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Condensing MD5 Hash to shorter numeric key/ID

Meteor

Hello!

 

I'm designing an application to transform excel reports for output to our Azure and Bigquery data warehouses. The app takes an excel file and creates a metadata table and data table linked on two ID constraints: a uniqueID field which will be populated based on the last load (find max, add 1 and keep going up) and a "ProfileID" field which is an MD5 hash of the incoming column name. This ID is currently up to 32 alphanumeric characters long: 

 

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My IT team are looking for a way we can turn this ProfileID in to a shorter key to improve indexing and querying.The shorter key cannot duplicate unless the profileID is the same. This would happen in 12 months when a profile is updated with 2020 data (new row, new ProfileUniqueID, same ProfileID). Upwards of 5,000 rows will be added to this table every year.

 

Any ideas out there? 

Alteryx Certified Partner

@Dan_Agenti 

 

You may be able to LEFT() to 10 chars the hash key. I tested on a table with an md5 key was created and based on just over 300k records, the first 10 chars was still unique.

Jimmy
Teknion Data Solutions

Meteor

Hey Jimmy! 

 

Thanks for testing this out - it seems the obvious solution I never thought of!

My data architecture guy is still adamant he wants an integer instead of a string - got any tricks for converting those 10 character strings to unique integer values without duplicates? 

 

Dan

Alteryx Certified Partner

@Dan_Agenti 

 

This is completely untested, but thinking this approach could do the trick. basically spitting each character of the hash into rows and then converting the character to it's decimal code then concatenating it back up. The "- 48" is to start it from 0 since the character "0" (zero) decimal code is 48.

 

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Either way, let me know if this works and is still able to maintain a unique value!

 

Regards,

Jimmy
Teknion Data Solutions

Aurora

Hi @Dan_Agenti 

 

On the back end, you could create a table of ProfileIDs with a unique integer key, ProfileIDKey.  When you receive new files, join to this table, which will be smaller than the main table so lookups will be faster, on ProfileID.  Use the returned ProfiIeIDKey as the integer key, to satisfy the requirements of your IT Team, without the risk of duplicating keys that may happen when you start shortening the Hash value.  You'll have to add new ProfileIDs to this table, but the trade-off may be worth it depending on the frequency of querying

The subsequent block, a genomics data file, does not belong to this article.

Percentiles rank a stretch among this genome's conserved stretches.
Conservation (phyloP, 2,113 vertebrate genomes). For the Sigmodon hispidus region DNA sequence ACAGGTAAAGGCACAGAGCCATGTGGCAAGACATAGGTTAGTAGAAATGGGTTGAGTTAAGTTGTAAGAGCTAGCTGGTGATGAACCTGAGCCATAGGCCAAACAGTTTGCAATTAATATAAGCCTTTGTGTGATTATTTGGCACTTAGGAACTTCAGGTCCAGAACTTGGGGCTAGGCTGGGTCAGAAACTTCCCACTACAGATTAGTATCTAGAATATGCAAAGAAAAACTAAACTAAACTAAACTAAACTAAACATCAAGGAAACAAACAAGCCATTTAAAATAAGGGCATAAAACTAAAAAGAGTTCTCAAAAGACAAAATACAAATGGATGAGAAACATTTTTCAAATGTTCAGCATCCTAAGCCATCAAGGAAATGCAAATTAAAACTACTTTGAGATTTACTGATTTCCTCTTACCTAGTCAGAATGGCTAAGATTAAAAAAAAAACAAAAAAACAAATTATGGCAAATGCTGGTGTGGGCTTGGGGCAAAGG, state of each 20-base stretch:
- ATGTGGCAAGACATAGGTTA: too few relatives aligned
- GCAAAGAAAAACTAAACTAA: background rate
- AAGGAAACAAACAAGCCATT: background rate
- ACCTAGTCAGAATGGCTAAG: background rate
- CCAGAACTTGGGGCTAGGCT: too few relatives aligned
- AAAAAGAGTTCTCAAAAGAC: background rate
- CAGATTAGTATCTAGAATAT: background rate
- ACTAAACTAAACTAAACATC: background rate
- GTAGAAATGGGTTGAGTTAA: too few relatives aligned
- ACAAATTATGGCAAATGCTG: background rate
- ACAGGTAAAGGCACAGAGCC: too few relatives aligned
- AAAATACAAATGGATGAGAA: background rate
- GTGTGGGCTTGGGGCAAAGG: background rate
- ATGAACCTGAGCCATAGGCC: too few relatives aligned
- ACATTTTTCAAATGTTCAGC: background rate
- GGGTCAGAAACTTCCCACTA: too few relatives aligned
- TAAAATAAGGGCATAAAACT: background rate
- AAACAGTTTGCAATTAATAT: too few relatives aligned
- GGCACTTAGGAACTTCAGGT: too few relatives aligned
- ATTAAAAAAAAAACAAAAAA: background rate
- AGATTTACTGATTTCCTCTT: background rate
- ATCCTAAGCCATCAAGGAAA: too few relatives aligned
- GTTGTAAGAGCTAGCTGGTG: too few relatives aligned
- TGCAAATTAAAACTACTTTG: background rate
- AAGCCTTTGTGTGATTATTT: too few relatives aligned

As an aside: when you're adding 5000 records a year at the end of 20 years, you'll still only have 100000 records.  That's peanuts for a modern DB,  especially if you add an index on the ProfileID column.  Have your IT team run some performance metrics on querying 100000 rows of data with an Int ID vs. your 32 char Hash value(indexed, of course), focusing on actual as opposed to comparative metrics and taking into account the frequency at which you forecast actually querying the data.  The integer join will be faster, but if both of them will still return values fast enough, you may be undertaking this effort with no effective gain. 

 

Dan

Meteor

Thanks Dan and Jimmy! I have some testing to do today and will get back to you.

Meteor

Hey Jimmy! 

 

Using a list of 5,485 unique records I came up with 5,485 unique integers! The format had to be "double" because when converted to INT64, 1 record out of all of them was too big to fit. Just for giggles I brought the LEFT statement down to 8 characters and that issue was resolved. 

 

Thanks a million!

 

Dan

Alteryx Certified Partner

@Dan_Agenti 

 

Glad to hear and thanks for the update!

 

i do want to mention that on the 300k row table I tested, I did get two instances of duplicate keys when used only the first 9 so something that you may need to consider (I didn’t test 8).

Jimmy
Teknion Data Solutions

Aurora

Hi @jrgo@Dan_Agenti 

 

The worst case scenario using Jimmy's technique is getting a hash value that's all characters.  Using the first 8 characters will give you an integer that's 16 digits long, which is too long to fit in the mantissa of a double(max=15).  The last digits will be truncated(silently) leading to even more duplication.  Use a fixed decimal(20.0) instead.

 

Dan       

Alteryx Certified Partner

Good point @danilang!

 

Also, @Dan_Agenti, and you may have already figured this out, but instead of - 48, you probably want to set it to -47 instead so that the char to int translation starts at 1 and not 0. Otherwise, when it's outputted to a DB table where the column is numeric, it'll trim out that leading 0 if it started with it.

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